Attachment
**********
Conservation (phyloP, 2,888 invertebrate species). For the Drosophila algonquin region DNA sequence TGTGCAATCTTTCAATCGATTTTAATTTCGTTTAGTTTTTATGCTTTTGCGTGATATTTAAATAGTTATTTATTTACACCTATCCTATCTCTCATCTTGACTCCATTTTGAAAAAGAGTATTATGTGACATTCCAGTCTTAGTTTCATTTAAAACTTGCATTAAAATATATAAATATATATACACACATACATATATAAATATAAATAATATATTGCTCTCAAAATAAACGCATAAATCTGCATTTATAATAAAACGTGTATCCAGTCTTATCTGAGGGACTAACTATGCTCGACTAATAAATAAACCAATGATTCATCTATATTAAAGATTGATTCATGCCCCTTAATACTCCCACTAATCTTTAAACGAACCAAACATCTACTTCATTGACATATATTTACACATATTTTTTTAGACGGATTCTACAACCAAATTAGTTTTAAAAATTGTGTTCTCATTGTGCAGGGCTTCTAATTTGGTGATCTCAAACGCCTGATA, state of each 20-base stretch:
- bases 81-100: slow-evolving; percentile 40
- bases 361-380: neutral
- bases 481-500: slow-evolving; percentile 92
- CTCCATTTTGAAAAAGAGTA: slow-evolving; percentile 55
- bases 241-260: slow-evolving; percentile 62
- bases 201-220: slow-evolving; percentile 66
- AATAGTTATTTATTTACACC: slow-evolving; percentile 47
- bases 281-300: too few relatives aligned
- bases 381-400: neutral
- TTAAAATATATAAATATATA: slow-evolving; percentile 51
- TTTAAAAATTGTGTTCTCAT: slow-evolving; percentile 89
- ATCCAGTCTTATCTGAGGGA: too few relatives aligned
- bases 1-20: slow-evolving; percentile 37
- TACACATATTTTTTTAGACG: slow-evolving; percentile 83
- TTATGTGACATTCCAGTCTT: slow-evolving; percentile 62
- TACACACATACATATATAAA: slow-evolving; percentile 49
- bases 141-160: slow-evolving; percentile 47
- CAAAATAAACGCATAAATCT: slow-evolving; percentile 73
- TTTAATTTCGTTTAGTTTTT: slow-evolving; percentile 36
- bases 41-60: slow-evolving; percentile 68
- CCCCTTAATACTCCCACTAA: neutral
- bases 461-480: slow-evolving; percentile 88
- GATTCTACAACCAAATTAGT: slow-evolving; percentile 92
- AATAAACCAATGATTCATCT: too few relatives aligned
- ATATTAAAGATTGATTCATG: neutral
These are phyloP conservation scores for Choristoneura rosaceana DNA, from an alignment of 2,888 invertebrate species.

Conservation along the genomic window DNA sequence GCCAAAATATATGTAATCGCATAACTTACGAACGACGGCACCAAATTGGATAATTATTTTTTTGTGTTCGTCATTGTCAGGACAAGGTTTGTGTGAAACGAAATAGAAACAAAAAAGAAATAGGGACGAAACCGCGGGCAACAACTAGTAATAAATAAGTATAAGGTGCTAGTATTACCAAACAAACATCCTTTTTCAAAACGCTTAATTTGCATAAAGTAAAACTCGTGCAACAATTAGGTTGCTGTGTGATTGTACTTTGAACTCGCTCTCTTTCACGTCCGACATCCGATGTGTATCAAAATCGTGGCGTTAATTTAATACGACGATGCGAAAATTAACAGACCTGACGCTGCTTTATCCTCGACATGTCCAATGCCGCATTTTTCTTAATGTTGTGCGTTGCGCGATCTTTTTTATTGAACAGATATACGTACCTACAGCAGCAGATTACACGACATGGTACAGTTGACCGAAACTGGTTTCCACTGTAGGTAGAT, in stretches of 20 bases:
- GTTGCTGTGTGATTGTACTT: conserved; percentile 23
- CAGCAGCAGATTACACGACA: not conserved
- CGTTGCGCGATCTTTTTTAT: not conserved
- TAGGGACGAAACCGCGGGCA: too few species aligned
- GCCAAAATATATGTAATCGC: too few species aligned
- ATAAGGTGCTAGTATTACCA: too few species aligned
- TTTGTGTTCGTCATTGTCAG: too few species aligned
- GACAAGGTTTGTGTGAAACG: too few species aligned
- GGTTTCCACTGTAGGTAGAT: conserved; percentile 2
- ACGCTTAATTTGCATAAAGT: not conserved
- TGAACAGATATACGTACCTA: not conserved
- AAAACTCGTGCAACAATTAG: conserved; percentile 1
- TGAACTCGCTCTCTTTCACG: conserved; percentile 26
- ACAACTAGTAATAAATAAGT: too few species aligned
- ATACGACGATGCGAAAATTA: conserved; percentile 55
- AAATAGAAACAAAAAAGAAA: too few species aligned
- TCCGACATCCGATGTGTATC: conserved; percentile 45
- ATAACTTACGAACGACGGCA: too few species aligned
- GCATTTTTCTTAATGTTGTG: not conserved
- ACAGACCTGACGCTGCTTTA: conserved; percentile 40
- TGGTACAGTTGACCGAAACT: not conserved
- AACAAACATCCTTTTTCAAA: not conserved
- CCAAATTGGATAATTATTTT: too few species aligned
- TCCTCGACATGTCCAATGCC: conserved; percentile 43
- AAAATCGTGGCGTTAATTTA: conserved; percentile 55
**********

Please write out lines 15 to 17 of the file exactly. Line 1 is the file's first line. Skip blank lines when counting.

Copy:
- TACACATATTTTTTTAGACG: slow-evolving; percentile 83
- TTATGTGACATTCCAGTCTT: slow-evolving; percentile 62
- TACACACATACATATATAAA: slow-evolving; percentile 49